Breathalyzers that prevent intoxicated drivers from starting their vehicles are now mandatory for anyone convicted of drunken driving in New Jersey, which joins 33 other states and the District of Columbia in requiring "ignition interlocks” for first-timers or repeat offenders with blood alcohol levels at 0.08 or higher.

This worthy approach would be even more valuable if New Jersey and the other states -- including Pennsylvania -- were to mandate connecting first-time as well as repeat offenders to treatment options for alcoholism, other addictions, or both. The matter is urgent: 10,511 people — nearly 30 a day, or about one every 48 minutes — died in drunk driving-related crashes in 2018, according to the National Highway Traffic Safety Administration; 355 of last year’s fatalities were in Pennsylvania, and 125 in the Garden State.

Pennsylvania mandates ignition locks for first offenders only if they are convicted of driving with blood alcohol levels of 0.10 or above. In our view, it makes no sense for the commonwealth to opt for anything other than the nationally accepted 0.08 level deeming a person too drunk to legally and safely drive.

The NHTSA cites research showing that ignition locks have led to a 16 percent reduction in drunk driving fatalities in some states. But it’s not unreasonable to expect encouraging alcoholic offenders to enter treatment programs would further reduce the toll on the highways. New Jersey Gov. Phil Murphy called the new law, which also provides for shorter license suspension periods in some cases, a “common sense” way to reduce the number of fatal crashes while enabling some offenders to more easily continue working, support their families, and live normal lives.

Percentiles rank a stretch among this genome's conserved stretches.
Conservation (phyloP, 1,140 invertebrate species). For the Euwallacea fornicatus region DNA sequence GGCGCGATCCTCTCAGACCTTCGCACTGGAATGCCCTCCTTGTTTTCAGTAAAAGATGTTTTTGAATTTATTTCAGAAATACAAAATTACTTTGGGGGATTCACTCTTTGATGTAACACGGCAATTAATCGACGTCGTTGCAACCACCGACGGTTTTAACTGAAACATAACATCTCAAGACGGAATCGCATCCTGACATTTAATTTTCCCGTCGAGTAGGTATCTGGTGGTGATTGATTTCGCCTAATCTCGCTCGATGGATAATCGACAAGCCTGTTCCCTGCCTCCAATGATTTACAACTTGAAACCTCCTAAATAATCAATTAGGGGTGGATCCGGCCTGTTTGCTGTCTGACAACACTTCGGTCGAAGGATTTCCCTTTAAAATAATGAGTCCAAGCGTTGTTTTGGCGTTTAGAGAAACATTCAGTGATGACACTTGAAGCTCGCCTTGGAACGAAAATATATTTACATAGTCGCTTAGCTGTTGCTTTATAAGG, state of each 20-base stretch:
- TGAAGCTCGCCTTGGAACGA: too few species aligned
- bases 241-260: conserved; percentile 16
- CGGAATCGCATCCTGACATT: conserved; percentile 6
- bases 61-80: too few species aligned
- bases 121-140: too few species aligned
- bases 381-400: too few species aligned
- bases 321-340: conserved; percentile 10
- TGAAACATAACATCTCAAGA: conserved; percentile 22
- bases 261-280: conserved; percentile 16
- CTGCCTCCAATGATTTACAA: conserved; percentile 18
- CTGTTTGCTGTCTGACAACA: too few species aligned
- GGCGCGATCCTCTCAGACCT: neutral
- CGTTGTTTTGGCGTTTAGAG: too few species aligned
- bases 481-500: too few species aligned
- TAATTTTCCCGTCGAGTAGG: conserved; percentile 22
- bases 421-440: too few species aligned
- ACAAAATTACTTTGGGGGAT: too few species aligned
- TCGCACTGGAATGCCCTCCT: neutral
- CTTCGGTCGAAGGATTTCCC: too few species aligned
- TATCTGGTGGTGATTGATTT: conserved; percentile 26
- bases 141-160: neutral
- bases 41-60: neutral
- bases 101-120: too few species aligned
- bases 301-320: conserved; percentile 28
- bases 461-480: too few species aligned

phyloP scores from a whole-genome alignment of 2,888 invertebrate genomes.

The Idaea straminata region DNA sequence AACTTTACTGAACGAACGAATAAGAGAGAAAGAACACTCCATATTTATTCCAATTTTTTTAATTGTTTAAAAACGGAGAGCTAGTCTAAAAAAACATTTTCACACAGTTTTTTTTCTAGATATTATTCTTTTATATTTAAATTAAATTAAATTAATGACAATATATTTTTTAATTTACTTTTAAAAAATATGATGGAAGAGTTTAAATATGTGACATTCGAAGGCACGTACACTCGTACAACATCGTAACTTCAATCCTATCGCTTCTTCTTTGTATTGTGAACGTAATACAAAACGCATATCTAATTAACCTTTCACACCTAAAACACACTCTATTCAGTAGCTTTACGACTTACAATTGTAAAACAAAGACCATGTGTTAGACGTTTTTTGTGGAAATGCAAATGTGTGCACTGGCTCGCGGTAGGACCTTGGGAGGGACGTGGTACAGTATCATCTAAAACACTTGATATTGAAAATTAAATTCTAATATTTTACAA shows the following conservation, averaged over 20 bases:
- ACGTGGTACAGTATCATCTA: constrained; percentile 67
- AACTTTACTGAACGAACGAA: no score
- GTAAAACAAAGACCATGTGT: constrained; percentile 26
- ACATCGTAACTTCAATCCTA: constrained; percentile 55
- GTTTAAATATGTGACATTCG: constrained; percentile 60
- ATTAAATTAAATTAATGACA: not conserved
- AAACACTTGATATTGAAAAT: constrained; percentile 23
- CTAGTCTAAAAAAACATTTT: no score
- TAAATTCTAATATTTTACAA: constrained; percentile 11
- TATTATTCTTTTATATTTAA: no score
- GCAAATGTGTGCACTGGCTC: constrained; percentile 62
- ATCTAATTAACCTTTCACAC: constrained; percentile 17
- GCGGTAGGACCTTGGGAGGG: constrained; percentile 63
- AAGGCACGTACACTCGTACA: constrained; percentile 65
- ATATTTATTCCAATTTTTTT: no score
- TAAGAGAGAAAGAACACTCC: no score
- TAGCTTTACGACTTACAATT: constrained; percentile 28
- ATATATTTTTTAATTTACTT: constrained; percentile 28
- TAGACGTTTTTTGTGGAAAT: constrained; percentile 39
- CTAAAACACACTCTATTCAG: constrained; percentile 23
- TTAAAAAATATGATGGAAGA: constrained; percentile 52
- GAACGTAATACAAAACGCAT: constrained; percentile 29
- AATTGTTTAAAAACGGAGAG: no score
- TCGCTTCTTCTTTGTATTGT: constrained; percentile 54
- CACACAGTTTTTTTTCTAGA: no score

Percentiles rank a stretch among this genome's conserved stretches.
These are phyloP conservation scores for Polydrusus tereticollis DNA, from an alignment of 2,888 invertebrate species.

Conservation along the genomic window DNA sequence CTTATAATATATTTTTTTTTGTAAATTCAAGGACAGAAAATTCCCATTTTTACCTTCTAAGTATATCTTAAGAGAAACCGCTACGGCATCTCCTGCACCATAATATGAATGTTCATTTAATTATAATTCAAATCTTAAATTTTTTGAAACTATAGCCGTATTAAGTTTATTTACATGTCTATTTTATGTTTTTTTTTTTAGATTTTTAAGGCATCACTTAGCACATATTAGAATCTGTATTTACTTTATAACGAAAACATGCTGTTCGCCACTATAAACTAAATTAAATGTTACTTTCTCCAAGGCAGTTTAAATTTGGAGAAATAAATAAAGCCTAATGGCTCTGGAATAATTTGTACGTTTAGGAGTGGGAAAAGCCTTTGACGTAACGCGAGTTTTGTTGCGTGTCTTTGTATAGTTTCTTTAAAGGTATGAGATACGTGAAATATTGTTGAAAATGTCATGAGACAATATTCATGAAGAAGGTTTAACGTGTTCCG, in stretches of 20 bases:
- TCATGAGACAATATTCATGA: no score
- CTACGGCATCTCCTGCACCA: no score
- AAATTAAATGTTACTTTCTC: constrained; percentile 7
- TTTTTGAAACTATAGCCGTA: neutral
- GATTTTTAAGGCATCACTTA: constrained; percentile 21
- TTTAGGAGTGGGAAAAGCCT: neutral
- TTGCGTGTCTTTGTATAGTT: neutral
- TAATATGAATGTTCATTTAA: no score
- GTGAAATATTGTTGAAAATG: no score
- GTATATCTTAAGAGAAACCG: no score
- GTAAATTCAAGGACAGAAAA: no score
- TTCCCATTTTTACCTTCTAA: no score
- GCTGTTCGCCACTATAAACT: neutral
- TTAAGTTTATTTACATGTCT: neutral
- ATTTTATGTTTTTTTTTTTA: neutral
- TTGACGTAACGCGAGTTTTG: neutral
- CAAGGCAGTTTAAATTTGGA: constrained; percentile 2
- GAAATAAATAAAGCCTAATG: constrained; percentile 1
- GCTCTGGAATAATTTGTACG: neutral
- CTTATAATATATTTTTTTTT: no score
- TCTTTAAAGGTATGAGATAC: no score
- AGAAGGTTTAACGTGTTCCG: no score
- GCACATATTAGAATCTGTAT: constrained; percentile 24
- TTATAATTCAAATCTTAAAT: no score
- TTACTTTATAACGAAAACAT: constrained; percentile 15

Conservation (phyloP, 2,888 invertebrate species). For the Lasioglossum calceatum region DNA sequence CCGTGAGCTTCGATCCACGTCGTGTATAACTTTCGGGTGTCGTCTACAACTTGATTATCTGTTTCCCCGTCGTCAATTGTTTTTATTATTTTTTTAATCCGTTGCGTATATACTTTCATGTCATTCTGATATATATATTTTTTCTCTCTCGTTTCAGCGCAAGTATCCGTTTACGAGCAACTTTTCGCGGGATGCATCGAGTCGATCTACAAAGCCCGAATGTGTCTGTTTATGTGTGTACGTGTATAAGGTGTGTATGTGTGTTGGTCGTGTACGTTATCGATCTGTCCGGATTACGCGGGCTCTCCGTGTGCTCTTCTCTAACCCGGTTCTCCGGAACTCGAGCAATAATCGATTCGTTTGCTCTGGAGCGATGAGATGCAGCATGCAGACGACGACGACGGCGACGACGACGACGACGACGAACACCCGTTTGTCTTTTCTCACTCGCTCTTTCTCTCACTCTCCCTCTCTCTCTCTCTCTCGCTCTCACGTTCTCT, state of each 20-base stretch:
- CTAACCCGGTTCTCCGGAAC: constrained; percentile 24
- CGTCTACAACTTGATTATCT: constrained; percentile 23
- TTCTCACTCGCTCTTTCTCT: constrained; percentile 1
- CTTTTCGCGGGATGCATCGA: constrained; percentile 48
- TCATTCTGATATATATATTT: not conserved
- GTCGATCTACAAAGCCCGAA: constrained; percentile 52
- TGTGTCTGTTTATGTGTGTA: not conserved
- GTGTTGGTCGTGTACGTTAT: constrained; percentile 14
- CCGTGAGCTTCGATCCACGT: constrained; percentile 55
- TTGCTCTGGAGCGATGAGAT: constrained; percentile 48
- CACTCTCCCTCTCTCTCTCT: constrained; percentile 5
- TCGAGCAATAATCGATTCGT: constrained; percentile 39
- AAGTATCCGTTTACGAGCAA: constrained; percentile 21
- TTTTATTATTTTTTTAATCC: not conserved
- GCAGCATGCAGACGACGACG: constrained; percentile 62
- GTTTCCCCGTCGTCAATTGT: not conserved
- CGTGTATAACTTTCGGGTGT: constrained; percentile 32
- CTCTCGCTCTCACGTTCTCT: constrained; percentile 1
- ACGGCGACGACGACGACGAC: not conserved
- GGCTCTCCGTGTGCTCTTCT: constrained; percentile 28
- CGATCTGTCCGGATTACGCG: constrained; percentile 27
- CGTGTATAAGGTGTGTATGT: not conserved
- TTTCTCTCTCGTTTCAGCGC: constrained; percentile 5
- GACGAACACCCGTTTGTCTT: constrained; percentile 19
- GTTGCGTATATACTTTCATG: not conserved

The national organization Advocates for Auto & Highway Safety estimates that a first-time drunk driving offender already has driven drunk 80 times before that initial arrest, a testament to the virulent nature of the illness of alcoholism, as well as addiction.

New Jersey does mandate treatment in certain cases, particularly those involving repeat offenders or drivers with especially high blood alcohol levels at the time of arrest. The state health department’s Division of Mental Health and Addiction Services provides an Intoxicated Driving Program as well as Intoxicated Driving Resource Centers across New Jersey.

But as the federal Centers for Disease Control points out. “incorporating alcohol abuse treatment into ignition interlock programs shows promise in reducing post-interlock recidivism ... Offenders should have to complete treatment before the interlock"can be removed.

But states could go further, and consider a potential model for a different sort of intervention. Camden County is pioneering a program called Project SAVE which provides professionals at municipal court proceedings to speak to defendants charged with low-level opioid or other illegal drug offenses about treatment. Since the program’s inception in October 2018, municipal court judges have sent 476 such defendants to treatment through the program.

Diversion to treatment may not be the best approach for many of those arrested for drunken driving. But intervention, like treatment, can work. If states can be bold enough to require a high-tech intervention against drunk driving, they ought to consider a more human intervention on behalf of drivers as well.